This article presents an art analysis of the alabaster sculpture “St. Hyacinthus’s Madonna”, which is now stored in the Lviv Museum of History of Religion. The paper addresses the issues of composition, style and proportional alignment. Comparative, compositional and proportional analysis were used to fulfil the outlined tasks. A method of visual examination was used to describe a conservation state of the sculpture. A hypothesis that this artwork belongs to the Romanesque period was developed on the basis of the carried-out analysis. A restoration programme was worked out. In addition, the article describes the problems of alabaster sculpture conservation. Own graphic materials are given: reconstruction and cartogram of losses, construction of linear composition. Conclusions concerning the problems of attribution and restoration were made based on the carried-out study. Besides, the article recommends further technological examination of this cultural property.

Keywords: St. Hyacinthus’s Madonna; Alabaster; Sculpture; Attribution; Restoration problems.

M. Nabialek, B. Jez

The Impact of Additional Losses in Amorphous Transformer Cores on Vibrations - In the Context of Protection and Conservation of Exhibits and Historical Objects

[ Abstract ]
[ Full Article - PDF]                  pp. 653-660
Modern materials are increasingly used, directly or indirectly, in the protection of monuments. Electrical equipment is used in all laboratories, where monuments are subjected to conservation or restoration. Transformers are included in most of these electrical devices; and, in museums and laboratories, there are also distribution transformers. In these transformers, idling losses (also known as ‘transformer core losses’), play a major role in relation to significant changes in load. Materials in which magnetostriction occurs are commonly used to manufacture transformer cores. During the magnetization of the magnetic core of the transformer, there is a change in its dimensions, resulting in the formation of mechanical waves; these waves propagate, both in the air (giving the characteristic sound of a transformer in operation - with significant intensity for large installations), and also in the building structure - through fixtures installed in the ground and walls. High magnetostriction of the core material also creates significant releases of heat - which should be removed, so as not to damage the stored exhibits. Electrical devices usually work at low frequencies of 50 Hz - which causes the formation of waves of considerable wavelengths in the building structure. The suppression of these waves is problematic, and even at low amplitudes, in the long-term such waves can cause plastic deformation or fatigue of the materials from which exhibits are made, hence resulting in their gradual degeneration. Using a carefully selected chemical composition and an amorphous structure, material properties can be modeled in such a way as to obtain a material with almost zero magnetostriction. In addition, changes in chemical composition can lead to the reduction of losses on remagnetization; i.e. the reduction of energy consumption and the associated release of adverse heat. One of the components of losses due to magnetization is that of ‘additional losses’. As part of this work, amorphous samples of two alloys, Fe60Co10Y8Ni2B20 and Fe60Co10Y7Ni3B20, were produced using injection casting method. Dynamic performance tests were carried out on the manufactured materials using a Ferrometer. Based on the loss measurements, additional losses were determined in relation to the maximum induction. The relationship between the percentage share of additional losses and the maximum induction was found for both of the examined alloys.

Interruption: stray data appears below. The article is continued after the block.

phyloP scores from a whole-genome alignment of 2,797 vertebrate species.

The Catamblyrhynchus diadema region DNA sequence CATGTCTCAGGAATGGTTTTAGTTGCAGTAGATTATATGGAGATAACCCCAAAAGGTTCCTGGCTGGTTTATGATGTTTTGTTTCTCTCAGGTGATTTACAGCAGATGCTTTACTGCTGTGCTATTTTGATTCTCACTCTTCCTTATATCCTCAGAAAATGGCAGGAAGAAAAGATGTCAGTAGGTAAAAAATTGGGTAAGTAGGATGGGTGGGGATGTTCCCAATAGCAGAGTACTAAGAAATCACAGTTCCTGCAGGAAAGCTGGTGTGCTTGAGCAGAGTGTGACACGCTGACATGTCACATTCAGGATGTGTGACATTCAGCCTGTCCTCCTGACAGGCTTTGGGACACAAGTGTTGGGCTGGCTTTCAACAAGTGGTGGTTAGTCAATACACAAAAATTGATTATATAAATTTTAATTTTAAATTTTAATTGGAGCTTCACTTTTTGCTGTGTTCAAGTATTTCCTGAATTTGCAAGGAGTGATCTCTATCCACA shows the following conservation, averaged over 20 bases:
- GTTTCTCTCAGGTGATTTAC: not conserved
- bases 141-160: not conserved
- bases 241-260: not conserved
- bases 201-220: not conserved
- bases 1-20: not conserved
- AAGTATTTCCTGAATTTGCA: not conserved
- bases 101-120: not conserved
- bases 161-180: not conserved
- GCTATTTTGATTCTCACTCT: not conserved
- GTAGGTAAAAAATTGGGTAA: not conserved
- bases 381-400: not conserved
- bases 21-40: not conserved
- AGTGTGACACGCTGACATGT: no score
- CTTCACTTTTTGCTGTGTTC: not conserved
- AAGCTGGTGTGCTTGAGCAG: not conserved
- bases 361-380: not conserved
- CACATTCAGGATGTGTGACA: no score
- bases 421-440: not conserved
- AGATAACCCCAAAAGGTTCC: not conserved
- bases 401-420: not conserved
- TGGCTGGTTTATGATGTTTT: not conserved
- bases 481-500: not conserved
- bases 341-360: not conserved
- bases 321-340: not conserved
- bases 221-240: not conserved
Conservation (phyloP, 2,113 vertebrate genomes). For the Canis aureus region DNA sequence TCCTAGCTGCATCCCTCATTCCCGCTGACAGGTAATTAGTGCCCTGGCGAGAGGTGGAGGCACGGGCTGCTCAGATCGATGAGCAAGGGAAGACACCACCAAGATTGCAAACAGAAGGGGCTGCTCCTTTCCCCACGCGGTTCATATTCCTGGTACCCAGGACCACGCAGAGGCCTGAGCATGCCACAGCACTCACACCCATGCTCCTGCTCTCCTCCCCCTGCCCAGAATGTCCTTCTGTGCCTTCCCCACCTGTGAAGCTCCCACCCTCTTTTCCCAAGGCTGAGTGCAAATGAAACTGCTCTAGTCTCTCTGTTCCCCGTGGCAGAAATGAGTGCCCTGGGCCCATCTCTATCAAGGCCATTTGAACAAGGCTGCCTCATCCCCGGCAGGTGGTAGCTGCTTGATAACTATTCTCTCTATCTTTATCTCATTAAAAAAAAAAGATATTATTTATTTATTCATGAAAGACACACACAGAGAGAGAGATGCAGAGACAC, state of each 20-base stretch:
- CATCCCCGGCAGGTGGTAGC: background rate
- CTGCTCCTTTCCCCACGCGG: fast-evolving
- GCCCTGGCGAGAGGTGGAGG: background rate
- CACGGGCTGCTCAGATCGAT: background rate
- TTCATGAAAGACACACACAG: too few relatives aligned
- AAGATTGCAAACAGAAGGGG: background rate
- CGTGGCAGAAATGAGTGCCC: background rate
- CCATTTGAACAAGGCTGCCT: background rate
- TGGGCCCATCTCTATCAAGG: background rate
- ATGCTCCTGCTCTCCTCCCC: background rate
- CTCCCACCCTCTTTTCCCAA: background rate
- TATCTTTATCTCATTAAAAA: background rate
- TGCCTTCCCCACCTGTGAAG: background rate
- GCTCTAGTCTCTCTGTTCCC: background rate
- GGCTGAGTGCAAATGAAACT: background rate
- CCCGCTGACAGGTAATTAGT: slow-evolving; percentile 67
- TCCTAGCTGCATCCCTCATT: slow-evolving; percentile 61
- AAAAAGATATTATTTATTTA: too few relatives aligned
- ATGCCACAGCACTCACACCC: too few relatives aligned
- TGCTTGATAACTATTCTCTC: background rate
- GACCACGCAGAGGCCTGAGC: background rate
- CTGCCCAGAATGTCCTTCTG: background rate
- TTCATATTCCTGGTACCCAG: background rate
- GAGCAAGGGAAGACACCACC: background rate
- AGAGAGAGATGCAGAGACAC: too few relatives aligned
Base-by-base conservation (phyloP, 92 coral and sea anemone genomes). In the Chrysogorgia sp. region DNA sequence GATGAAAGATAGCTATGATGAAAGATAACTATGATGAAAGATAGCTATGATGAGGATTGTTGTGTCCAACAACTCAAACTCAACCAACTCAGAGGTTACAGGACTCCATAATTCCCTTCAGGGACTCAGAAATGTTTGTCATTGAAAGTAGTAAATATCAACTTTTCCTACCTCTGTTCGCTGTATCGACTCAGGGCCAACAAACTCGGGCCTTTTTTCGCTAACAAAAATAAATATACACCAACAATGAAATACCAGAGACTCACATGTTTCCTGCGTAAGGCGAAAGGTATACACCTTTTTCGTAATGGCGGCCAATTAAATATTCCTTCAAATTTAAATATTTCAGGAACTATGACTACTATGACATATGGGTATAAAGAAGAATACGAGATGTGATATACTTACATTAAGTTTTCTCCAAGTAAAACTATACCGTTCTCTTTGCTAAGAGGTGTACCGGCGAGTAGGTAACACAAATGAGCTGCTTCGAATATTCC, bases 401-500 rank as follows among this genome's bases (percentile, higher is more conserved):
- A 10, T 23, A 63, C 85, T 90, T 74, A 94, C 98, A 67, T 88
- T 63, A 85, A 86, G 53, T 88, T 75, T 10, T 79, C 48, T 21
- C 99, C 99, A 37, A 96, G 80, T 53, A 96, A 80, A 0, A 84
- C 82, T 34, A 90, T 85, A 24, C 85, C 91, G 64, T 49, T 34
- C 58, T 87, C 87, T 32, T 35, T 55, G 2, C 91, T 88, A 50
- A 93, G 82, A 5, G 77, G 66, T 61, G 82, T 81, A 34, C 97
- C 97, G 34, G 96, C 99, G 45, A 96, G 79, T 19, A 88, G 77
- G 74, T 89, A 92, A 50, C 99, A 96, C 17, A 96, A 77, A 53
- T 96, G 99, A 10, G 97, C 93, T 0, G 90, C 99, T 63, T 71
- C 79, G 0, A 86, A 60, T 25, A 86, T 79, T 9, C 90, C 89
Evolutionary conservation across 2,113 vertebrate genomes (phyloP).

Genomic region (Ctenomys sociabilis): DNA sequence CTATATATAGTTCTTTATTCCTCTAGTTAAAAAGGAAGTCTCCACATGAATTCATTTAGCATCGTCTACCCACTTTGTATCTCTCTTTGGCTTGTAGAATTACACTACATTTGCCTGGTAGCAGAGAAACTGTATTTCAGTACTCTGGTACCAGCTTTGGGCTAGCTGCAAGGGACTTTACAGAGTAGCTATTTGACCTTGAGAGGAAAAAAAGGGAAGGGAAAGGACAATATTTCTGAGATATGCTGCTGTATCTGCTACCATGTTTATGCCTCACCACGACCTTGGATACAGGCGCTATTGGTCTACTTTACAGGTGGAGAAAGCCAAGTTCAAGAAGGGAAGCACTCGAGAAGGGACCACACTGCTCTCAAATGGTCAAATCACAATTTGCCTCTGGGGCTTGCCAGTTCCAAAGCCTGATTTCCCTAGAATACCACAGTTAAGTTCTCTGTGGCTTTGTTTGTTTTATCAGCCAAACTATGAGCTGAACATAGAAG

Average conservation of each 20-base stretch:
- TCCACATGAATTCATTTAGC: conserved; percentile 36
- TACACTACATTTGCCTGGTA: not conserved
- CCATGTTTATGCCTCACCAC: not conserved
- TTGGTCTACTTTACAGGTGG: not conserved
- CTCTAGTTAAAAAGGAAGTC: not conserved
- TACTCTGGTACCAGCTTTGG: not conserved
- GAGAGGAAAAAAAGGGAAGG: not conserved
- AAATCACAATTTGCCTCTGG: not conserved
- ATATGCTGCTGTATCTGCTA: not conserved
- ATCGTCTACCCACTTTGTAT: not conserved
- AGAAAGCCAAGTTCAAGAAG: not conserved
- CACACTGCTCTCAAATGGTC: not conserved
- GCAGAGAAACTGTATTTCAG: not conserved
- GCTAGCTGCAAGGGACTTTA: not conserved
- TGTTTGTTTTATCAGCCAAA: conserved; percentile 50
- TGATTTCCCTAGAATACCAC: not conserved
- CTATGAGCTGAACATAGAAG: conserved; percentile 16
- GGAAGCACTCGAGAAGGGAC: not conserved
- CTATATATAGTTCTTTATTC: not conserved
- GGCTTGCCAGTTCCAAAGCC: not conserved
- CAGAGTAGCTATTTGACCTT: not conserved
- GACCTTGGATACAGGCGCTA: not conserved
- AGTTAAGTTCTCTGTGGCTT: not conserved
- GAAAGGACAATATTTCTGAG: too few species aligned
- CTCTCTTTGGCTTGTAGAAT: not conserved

Keywords: X-ray diffractionș Low-frequency mechanical waves core losses; Additional losses

S. Abdelaal, R. Yamani, M. Abdel-Fatah, I.G. Sandu